Revealed: H&F Council’s financial motive for backing flawed “Cycle Superhighway” scheme

Last month I stated that I had asked Hammersmith and Fulham Council about its financial interest in supporting Transport for London’s “Cycle Superhighway” scheme – which most residents who have contacted me agree would not merely be poor value for money but actually detrimental to the borough.

The Council Cycling Officer has now responded to my query as follows:

“Hello Cllr Phibbs,

I hope you are well.

I’ve been asked to respond to your requests for more information regarding the use of the Council’s logo, and what funding the council has received from TfL, and any future funding.

The use of the Council’s logo on the consultation documents follows the same principle that we adopted for the Better Junctions consultation last year, and reflects the partnership that we have with TfL in developing the proposed CS9 Route. Like our colleagues in Hounslow, we have been working with TfL for over a year to bring this initial proposal to public consultation.

The partnership enables us, as officers representing the Council, to advise and develop the proposed route using our local knowledge and technical knowledge to inform the proposal.

Our aim is simple, we want the best for our residents and we also want to secure investment in the Borough. (The Mayor of London has committed £70m for the development and implementation of a CS9 route from Olympia to Hounslow. Based on this total figure delivery of the Hammersmith sections are estimated at approximately £15-£20m.)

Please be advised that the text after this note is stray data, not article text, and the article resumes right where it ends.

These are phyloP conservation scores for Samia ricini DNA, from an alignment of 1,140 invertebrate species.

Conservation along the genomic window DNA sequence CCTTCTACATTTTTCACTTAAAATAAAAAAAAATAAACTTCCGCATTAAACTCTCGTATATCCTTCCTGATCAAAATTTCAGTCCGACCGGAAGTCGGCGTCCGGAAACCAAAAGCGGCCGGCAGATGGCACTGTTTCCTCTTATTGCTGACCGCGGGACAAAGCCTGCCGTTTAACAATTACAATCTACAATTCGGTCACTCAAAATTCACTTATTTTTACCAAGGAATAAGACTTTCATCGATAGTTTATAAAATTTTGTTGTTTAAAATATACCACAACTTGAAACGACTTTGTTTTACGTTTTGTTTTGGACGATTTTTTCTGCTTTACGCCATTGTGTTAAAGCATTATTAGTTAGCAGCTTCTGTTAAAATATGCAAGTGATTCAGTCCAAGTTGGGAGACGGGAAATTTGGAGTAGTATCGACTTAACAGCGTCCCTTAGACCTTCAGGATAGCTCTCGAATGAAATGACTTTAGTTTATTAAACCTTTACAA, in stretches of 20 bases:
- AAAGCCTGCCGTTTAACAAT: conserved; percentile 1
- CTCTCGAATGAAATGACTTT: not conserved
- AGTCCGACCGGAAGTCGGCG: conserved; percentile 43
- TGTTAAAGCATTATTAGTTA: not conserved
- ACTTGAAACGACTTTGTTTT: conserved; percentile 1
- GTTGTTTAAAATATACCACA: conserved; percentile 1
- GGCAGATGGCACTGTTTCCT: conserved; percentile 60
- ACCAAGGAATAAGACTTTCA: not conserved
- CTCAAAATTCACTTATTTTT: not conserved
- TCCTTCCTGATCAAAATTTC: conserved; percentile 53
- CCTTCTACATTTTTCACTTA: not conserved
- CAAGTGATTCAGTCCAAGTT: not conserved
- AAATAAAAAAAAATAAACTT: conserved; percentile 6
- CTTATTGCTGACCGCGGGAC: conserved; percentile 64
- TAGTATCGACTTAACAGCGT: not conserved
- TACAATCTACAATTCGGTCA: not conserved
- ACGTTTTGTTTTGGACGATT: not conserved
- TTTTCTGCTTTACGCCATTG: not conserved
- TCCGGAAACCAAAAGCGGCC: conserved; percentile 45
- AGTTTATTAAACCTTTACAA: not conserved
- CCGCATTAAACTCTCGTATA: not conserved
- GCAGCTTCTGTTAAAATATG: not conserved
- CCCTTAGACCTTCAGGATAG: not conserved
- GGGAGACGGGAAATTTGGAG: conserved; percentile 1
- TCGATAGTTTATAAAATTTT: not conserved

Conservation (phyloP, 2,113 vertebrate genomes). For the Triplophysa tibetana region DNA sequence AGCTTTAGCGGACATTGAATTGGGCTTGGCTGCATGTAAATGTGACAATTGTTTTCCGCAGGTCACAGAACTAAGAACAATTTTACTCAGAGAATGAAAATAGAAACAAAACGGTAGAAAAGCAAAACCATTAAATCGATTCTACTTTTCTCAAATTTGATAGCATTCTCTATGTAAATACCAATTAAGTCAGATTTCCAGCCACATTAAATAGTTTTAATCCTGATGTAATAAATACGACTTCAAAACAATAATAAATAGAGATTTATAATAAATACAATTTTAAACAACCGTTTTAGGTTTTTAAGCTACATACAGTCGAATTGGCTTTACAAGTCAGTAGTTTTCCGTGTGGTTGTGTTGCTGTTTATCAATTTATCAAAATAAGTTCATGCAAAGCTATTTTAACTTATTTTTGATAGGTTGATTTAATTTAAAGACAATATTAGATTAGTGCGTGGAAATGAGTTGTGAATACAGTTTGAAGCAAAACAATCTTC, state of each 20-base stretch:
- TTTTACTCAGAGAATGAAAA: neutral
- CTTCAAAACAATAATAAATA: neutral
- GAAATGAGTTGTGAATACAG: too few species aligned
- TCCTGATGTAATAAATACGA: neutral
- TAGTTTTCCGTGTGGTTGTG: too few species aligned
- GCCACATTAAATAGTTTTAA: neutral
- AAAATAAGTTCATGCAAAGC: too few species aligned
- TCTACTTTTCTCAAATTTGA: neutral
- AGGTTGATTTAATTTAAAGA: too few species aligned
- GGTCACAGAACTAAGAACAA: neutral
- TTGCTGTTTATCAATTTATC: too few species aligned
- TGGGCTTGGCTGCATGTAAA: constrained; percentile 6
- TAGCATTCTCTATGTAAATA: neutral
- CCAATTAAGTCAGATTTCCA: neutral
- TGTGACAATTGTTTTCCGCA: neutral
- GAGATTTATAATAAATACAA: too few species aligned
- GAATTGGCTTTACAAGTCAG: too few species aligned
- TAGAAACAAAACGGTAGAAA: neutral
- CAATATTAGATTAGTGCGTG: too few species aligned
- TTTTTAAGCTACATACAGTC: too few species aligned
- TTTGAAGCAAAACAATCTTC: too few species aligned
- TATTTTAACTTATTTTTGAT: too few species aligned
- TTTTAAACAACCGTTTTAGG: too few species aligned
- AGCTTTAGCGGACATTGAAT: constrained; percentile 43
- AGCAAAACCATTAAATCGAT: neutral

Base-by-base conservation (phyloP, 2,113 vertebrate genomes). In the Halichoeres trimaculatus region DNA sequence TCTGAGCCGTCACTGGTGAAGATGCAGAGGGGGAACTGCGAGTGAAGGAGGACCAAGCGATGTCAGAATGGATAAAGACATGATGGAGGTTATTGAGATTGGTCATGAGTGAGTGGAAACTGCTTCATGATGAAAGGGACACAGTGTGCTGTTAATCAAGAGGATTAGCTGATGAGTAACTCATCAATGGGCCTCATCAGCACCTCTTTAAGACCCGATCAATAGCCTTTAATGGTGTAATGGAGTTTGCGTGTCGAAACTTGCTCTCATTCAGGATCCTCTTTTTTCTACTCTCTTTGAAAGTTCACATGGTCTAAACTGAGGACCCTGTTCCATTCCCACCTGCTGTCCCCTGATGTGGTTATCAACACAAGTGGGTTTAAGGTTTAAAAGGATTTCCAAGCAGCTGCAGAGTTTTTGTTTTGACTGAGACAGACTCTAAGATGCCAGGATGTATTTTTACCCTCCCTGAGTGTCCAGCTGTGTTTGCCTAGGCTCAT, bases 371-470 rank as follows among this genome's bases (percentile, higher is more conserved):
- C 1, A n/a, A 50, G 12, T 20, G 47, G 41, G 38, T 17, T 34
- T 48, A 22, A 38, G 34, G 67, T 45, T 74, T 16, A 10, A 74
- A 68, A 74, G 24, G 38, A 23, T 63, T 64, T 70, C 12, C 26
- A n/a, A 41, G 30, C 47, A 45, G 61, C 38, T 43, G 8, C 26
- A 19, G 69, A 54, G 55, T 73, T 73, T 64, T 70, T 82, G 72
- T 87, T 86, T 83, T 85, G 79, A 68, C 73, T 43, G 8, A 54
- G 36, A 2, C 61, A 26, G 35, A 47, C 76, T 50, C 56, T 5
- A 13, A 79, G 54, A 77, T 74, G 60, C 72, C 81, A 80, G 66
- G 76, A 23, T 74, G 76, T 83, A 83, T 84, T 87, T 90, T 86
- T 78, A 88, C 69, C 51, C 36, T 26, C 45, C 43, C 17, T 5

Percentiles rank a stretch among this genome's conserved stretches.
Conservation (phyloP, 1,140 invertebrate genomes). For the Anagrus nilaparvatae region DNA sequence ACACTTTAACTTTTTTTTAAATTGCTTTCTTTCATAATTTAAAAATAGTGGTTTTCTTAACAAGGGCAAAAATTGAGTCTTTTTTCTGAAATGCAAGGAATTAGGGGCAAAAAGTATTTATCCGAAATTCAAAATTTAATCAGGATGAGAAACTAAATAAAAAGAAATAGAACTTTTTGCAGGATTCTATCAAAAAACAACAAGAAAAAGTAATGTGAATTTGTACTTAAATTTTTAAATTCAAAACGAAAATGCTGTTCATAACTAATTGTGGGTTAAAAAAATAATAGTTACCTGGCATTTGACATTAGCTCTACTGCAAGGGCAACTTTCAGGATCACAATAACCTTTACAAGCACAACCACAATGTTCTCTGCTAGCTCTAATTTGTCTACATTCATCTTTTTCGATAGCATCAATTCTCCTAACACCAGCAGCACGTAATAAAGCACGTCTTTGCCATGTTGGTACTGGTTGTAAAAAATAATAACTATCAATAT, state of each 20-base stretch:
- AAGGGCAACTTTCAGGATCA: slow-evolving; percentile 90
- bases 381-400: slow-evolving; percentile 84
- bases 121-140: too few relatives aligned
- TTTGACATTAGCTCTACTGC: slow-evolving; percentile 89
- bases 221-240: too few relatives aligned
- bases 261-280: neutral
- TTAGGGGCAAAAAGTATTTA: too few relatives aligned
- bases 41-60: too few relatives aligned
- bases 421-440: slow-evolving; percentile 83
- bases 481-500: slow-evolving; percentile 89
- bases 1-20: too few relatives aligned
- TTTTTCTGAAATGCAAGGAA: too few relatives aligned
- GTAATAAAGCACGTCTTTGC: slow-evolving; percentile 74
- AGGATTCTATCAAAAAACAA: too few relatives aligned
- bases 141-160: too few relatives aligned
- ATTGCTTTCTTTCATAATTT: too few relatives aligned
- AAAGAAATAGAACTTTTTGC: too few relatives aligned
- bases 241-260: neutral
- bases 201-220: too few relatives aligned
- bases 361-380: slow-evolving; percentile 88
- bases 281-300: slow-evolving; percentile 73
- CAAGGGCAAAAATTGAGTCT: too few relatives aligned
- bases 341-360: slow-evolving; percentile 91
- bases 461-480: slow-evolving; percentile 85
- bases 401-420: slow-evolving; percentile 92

TfL are an important source of investment for this type of infrastructure project for cycling, but cannot build anything on Borough roads without our permission. In the case of CS9, subject to the outcome of the consultation, and the decision of the cabinet, my team will carry out the detail design of the route and will use our own contractors to hopefully eventually build the scheme.

The Council is committed to working together with TfL to secure the implementation and operation of Route 9 to meet one of the aims of the 2015 Cycling Strategy to make cycling less intimidating in the borough, and ultimately to increase the share of all journeys in H&F which are made by bicycle from five per cent to eight per cent.